More than 1,500 criminal aliens have been detained and are set to appear before an immigration judge for removal proceedings since the Collier County Sheriff’s Office began partnering with the federal government to deal with the problem of illegal immigrants committing crimes in our community.
CCSO’s Criminal Alien Task Force (CATF) has completed hundreds of investigations that were approved for arrest by U.S. Immigration and Customs Enforcement (ICE).
As of April 1, the most recent figures available, a total of 1,547 immigration detainers have been placed on illegal immigrants at the Collier County jail since CCSO began its partnership with ICE in September 2007.
The CATF’s efforts have resulted in the removal of 20 to 30 criminal aliens from the jail each week, contributing to a significant decline in the inmate population in Collier County. This decline in population helped make possible the recent reassignment of resources and inmates from the Immokalee Jail Center to the Naples Jail Center.
A select group of 29 CCSO deputies have been trained by ICE to identify criminal aliens and initiate removal proceedings from the United States. The training is allowed under section 287(g) of the Immigration and Nationality Act
Deputies out in the field are tasked with identifying, locating and arresting both illegally present foreign nationals and legal immigrants who, due to extensive criminal histories, represent a threat to the safety of the residents of Collier County. These individuals are arrested and processed by CATF members before they are placed into ICE custody and transported to an immigration facility for a deportation hearing.
“These individuals have multiple arrests for misdemeanors and felonies; many are gang members or are currently on probation,’’ said Cmdr. Mike Williams, road patrol CATF coordinator.
Trained CATF corrections deputies are tasked with identifying these same criminal aliens when they arrive in the jail on state charges.
“An individual with an ICE hold has an average of five criminal arrest charges,’’ said Lt. Keith Harmon, corrections CATF coordinator. “By placing these individuals in removal proceedings it prevents them from committing more crimes within Collier County, making it a safer place for law abiding residents.”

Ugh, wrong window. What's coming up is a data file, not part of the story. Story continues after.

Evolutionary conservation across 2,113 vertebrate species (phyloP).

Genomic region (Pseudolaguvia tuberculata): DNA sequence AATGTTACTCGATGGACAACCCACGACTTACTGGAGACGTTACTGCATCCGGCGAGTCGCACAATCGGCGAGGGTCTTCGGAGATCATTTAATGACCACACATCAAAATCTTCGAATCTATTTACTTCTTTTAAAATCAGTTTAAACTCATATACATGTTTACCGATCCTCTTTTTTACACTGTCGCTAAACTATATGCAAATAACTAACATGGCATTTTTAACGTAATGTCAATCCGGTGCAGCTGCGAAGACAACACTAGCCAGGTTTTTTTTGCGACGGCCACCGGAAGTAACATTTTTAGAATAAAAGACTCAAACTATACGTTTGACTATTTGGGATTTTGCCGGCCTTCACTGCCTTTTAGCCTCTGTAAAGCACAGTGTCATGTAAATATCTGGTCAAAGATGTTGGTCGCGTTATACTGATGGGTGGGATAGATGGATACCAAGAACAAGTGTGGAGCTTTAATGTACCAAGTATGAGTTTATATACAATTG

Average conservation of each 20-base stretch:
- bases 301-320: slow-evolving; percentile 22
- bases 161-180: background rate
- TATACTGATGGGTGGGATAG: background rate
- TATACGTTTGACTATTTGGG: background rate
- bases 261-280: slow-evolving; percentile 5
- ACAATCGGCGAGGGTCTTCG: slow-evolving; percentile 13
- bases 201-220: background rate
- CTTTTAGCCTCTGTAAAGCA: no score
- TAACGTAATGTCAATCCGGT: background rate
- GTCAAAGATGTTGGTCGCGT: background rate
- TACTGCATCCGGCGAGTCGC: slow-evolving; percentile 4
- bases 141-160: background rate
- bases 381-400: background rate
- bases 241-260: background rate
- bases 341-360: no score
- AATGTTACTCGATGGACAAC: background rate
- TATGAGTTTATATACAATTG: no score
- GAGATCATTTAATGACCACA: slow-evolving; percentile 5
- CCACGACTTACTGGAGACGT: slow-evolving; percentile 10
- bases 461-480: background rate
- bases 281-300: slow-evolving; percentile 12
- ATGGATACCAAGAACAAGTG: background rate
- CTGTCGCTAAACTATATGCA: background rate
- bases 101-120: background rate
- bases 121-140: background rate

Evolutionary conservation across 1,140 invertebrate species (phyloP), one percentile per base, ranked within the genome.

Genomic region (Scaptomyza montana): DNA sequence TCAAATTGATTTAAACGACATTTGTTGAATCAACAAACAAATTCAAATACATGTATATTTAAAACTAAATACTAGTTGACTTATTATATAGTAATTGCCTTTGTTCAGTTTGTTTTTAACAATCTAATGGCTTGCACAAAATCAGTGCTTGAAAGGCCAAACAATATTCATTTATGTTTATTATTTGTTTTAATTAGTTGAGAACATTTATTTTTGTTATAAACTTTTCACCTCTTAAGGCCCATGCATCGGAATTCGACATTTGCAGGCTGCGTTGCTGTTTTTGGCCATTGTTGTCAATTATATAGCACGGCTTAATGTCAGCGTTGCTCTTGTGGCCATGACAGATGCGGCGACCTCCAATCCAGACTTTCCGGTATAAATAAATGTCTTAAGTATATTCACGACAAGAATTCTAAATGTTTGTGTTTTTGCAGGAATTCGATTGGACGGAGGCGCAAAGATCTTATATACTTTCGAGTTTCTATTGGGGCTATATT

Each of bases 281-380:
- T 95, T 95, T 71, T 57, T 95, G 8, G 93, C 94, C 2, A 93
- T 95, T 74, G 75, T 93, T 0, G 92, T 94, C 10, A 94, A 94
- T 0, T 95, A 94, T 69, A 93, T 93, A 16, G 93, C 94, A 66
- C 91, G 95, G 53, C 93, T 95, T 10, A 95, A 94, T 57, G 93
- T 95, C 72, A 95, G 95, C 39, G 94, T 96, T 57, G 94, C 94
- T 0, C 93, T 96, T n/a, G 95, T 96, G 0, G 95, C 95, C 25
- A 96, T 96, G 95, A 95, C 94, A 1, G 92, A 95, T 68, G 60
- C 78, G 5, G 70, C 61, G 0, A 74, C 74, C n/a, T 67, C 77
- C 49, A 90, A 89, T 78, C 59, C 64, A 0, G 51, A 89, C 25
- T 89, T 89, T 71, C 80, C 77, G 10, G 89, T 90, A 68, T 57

Of the 1,547 detainers, 1,413 were the result of corrections deputies’ investigations and 134 were by trained road patrol deputies.
The focus of ICE’s Criminal Alien Program (CAP) is to identify criminal aliens who are incarcerated within federal, state and local facilities to ensure that they are placed into removal proceedings so that they are not released into the community upon the completion of their criminal case.
“The partnership that ICE shares with the Collier County Sherriff’s Office represents a force multiplier to help combat crime in the community," said Michael Rozos, field office director for the ICE Office of Detention and Removal in Florida. "The 287(g) partnership gives local law enforcement agencies authority to identify criminal aliens and assists ICE in ensuring that those individuals who are a threat to public safety are not released into our communities."
Criminal aliens are non-citizens who have committed felonies or other crimes that make them ineligible to remain in the United States in accordance with the Immigration and Nationality Act (INA). Additionally, criminal aliens who are potentially removable include lawful permanent residents (such as holders of a U.S. Permanent Resident Card) who are convicted of a removable offense as defined by the Immigration and Nationality Act (INA). For more information on ICE’s 287g and Criminal Alien programs, go to www.ice.gov.